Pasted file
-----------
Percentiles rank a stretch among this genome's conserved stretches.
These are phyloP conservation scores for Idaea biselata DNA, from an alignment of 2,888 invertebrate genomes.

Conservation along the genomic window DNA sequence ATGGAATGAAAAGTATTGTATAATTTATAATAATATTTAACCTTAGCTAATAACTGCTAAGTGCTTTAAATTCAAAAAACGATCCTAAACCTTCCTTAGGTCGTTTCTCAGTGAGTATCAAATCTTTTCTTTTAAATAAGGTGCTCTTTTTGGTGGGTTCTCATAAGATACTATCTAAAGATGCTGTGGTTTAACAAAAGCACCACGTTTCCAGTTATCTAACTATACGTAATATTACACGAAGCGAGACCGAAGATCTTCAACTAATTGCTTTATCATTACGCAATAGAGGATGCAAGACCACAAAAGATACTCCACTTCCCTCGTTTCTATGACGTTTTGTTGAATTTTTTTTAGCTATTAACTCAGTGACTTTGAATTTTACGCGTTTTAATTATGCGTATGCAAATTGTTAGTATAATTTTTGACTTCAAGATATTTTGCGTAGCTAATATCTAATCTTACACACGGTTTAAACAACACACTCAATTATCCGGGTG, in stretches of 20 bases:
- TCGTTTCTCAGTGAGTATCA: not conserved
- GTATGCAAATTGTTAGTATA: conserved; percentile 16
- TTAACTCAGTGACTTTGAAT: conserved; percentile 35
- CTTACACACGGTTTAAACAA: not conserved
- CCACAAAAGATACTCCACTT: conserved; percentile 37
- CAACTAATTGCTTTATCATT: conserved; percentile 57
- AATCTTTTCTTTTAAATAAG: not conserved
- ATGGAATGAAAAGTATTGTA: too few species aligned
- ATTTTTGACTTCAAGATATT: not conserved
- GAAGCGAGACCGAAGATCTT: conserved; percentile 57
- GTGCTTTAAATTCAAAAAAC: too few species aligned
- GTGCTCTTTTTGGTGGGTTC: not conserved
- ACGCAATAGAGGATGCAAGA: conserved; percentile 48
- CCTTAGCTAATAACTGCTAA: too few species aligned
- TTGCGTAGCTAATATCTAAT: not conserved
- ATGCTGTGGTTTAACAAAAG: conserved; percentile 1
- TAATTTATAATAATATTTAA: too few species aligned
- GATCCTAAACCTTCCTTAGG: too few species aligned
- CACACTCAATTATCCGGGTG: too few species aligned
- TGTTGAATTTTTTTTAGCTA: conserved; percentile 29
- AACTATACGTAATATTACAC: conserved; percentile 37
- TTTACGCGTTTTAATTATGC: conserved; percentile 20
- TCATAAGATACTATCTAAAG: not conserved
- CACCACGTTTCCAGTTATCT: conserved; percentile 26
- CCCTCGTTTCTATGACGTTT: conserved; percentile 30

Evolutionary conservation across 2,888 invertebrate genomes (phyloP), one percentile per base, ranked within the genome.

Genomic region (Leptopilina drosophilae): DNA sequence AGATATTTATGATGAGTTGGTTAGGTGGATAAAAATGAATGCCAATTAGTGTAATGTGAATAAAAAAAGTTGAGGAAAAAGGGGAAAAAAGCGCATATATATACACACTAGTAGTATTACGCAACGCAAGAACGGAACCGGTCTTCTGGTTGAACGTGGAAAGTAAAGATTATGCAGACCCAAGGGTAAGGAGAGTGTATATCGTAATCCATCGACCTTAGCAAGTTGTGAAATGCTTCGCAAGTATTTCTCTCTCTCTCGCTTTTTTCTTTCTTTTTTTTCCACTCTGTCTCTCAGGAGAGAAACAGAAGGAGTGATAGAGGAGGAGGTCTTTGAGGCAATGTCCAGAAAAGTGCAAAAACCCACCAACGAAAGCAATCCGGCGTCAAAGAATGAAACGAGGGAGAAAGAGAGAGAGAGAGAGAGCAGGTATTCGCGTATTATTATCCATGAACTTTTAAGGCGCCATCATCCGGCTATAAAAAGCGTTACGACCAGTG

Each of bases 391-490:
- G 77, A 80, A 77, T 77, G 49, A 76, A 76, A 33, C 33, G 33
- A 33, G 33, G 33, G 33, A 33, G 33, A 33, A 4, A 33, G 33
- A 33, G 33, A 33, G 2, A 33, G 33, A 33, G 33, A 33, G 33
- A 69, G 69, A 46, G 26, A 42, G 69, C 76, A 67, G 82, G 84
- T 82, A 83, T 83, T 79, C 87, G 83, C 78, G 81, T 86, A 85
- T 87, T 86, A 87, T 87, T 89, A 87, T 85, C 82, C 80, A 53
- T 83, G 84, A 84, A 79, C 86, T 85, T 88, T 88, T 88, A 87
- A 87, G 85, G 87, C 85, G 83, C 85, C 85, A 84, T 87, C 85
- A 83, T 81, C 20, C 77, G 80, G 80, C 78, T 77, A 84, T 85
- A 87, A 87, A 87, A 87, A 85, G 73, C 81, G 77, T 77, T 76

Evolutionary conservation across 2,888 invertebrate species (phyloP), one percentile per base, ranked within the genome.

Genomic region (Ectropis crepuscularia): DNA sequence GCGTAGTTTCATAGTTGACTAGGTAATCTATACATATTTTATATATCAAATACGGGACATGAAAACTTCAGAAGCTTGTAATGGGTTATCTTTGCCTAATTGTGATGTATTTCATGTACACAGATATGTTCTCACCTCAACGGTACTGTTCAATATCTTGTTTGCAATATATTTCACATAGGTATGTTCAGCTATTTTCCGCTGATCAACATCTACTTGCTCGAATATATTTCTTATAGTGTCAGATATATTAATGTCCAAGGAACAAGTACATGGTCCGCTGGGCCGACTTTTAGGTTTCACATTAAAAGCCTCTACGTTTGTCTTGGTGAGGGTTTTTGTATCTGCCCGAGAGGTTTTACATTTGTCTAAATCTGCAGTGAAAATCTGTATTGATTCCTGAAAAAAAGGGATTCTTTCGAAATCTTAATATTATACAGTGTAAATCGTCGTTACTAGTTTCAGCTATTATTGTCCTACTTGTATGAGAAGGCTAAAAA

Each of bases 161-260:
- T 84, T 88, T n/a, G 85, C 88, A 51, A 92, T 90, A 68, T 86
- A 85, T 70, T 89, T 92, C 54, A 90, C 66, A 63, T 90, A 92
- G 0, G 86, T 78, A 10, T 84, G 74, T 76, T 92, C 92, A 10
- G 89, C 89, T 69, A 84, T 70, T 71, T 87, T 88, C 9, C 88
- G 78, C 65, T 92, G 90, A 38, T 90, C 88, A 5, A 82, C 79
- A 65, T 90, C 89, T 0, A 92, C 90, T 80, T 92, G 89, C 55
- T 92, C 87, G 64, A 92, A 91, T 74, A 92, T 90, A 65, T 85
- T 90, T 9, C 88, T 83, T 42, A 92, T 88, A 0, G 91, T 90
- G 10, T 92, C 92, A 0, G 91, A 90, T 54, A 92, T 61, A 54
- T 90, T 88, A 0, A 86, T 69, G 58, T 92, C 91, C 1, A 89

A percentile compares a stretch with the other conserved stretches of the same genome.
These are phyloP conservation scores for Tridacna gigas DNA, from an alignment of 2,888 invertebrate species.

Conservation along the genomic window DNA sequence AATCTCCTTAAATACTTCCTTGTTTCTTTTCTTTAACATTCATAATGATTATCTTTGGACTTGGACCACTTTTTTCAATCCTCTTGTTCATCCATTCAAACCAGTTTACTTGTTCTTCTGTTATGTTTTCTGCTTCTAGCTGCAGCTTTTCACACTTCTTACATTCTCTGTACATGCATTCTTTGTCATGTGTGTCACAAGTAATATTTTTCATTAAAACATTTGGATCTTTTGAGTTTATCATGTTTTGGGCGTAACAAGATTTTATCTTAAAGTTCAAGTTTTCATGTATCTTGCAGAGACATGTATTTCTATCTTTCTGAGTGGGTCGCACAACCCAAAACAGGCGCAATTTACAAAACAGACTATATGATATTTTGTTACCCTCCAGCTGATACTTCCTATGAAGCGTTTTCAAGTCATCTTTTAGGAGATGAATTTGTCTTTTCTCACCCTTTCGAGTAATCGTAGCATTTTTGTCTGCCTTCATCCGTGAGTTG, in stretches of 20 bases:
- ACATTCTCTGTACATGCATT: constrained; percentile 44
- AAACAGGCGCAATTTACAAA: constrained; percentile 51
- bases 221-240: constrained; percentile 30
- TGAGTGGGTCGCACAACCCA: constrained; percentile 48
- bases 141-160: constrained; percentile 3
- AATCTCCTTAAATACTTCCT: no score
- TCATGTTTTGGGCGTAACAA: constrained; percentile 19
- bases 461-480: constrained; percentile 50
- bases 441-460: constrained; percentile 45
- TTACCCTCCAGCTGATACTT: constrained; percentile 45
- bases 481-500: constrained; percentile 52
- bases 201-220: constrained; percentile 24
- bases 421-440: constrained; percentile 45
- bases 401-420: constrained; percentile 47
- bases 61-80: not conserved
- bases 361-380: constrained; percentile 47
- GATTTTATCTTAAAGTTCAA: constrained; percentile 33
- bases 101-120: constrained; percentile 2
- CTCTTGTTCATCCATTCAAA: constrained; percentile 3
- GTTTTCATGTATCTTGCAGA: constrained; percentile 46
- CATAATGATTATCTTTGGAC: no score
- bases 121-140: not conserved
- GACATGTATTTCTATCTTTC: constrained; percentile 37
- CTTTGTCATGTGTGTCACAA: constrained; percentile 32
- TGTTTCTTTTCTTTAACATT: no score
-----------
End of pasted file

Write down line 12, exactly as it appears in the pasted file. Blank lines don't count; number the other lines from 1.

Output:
- ATTTTTGACTTCAAGATATT: not conserved